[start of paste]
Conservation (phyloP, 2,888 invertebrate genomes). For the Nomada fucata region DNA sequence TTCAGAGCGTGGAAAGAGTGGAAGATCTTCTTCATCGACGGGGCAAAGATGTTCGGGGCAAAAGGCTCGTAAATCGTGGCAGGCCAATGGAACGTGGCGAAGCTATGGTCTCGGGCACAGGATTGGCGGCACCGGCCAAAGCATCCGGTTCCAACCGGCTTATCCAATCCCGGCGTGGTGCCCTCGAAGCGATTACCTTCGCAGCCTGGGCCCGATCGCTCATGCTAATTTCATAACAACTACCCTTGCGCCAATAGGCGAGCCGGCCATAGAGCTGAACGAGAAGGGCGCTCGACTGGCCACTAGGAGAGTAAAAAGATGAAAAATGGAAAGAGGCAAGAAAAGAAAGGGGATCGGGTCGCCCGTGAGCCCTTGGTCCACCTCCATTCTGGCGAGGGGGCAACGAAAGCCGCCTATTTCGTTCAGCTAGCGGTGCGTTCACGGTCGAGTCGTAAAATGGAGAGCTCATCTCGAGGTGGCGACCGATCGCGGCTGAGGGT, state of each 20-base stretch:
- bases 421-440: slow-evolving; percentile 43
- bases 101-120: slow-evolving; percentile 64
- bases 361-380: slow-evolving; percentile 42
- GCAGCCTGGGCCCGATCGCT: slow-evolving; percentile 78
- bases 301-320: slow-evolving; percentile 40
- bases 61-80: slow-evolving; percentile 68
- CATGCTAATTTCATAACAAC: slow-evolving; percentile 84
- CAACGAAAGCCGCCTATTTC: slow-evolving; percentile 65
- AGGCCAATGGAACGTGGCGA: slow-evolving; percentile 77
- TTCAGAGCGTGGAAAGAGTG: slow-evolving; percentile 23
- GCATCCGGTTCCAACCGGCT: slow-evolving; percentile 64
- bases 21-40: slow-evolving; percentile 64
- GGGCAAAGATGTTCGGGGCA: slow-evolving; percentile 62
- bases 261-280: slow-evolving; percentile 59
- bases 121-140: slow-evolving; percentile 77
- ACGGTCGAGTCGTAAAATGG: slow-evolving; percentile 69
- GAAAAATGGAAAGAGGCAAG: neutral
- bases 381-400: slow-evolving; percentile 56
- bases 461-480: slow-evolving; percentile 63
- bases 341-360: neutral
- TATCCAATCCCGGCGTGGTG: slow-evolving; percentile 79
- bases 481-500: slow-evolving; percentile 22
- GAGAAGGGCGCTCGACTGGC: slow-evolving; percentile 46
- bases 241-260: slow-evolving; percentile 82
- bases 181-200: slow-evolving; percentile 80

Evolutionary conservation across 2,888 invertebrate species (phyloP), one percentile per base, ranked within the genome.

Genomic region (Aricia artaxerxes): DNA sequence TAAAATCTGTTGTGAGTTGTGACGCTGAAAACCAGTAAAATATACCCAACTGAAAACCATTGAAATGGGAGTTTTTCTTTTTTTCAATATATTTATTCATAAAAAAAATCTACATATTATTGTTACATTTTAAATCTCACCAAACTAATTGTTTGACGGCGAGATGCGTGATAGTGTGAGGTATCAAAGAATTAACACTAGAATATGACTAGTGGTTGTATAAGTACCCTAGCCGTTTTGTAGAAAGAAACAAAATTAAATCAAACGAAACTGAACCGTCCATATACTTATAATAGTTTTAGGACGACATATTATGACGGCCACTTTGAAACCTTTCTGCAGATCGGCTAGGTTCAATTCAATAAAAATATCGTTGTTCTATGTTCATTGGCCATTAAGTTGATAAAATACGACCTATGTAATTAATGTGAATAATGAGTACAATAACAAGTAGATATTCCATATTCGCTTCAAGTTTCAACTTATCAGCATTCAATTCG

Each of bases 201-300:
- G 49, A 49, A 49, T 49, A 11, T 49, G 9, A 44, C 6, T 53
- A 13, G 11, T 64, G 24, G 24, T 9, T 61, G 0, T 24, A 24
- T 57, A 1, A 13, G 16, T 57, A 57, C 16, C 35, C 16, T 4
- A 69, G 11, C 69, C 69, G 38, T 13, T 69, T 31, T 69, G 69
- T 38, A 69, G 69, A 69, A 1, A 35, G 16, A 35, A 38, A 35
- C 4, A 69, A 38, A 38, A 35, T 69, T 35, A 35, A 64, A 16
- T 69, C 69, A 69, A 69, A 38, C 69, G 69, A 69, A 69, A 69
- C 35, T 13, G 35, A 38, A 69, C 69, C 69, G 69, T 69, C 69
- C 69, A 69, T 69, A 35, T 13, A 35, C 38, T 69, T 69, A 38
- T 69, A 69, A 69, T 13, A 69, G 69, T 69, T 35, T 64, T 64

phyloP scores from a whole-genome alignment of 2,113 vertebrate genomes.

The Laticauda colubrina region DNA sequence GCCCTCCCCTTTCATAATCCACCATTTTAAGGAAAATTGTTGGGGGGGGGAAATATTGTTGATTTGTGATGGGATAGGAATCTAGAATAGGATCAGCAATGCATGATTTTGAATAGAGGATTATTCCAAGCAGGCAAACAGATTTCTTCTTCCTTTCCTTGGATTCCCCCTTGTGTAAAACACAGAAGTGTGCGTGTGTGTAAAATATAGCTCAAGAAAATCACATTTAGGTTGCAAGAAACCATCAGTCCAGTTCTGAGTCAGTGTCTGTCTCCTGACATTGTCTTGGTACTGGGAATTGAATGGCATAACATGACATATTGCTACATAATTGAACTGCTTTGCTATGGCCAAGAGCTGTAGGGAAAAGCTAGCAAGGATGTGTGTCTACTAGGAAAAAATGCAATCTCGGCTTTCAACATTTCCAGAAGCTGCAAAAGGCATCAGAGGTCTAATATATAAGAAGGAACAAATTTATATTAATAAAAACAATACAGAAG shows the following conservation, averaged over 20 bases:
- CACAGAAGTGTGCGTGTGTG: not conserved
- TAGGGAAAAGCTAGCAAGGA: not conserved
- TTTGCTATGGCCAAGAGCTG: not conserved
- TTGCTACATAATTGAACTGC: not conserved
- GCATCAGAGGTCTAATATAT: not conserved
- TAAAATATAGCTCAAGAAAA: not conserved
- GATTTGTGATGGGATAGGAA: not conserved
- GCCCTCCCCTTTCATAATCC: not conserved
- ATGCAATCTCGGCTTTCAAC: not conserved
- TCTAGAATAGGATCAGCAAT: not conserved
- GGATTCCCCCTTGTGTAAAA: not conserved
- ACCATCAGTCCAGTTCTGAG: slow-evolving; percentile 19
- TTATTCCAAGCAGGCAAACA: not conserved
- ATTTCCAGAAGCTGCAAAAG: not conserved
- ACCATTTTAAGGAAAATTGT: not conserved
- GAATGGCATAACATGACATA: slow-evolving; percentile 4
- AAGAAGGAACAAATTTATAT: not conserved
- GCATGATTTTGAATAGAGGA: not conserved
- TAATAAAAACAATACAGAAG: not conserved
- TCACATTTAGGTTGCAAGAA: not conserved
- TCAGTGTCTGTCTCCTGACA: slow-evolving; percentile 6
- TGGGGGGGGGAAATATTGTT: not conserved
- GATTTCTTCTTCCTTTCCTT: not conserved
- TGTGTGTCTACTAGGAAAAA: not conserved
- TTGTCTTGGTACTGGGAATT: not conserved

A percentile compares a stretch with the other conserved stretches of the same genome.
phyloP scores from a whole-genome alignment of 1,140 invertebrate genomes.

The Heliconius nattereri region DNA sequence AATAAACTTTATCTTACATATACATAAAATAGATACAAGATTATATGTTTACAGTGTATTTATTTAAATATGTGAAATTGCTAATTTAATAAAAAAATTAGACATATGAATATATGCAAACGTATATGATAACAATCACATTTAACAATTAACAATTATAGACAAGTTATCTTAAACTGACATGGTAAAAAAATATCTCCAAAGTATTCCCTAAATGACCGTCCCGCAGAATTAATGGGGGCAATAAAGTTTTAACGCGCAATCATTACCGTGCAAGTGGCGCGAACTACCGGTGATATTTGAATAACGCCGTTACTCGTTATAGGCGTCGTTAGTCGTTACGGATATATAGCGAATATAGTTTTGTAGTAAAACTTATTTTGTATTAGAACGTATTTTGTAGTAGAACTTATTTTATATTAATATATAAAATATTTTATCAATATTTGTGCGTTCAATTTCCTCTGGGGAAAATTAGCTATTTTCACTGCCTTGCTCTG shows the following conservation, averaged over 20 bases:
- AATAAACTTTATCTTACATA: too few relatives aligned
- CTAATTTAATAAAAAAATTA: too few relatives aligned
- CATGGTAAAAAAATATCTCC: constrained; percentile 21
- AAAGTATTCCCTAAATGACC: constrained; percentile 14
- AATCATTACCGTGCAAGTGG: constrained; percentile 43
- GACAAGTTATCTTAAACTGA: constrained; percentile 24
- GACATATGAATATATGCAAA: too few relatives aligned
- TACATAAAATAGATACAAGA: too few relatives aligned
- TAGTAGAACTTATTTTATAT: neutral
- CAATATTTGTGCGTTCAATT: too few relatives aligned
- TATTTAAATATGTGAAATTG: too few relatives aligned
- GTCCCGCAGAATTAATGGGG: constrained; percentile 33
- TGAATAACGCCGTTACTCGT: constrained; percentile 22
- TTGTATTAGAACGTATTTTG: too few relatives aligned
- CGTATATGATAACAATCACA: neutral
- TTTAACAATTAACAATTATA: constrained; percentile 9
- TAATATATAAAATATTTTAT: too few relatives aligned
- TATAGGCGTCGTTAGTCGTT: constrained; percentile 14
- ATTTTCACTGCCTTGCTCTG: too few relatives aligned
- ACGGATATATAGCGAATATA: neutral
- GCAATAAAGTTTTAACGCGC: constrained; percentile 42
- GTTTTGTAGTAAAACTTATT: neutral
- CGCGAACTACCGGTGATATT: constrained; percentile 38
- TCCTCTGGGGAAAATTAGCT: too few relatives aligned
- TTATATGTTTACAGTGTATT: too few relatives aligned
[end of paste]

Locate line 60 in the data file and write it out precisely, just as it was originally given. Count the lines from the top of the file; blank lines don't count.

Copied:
- TAATAAAAACAATACAGAAG: not conserved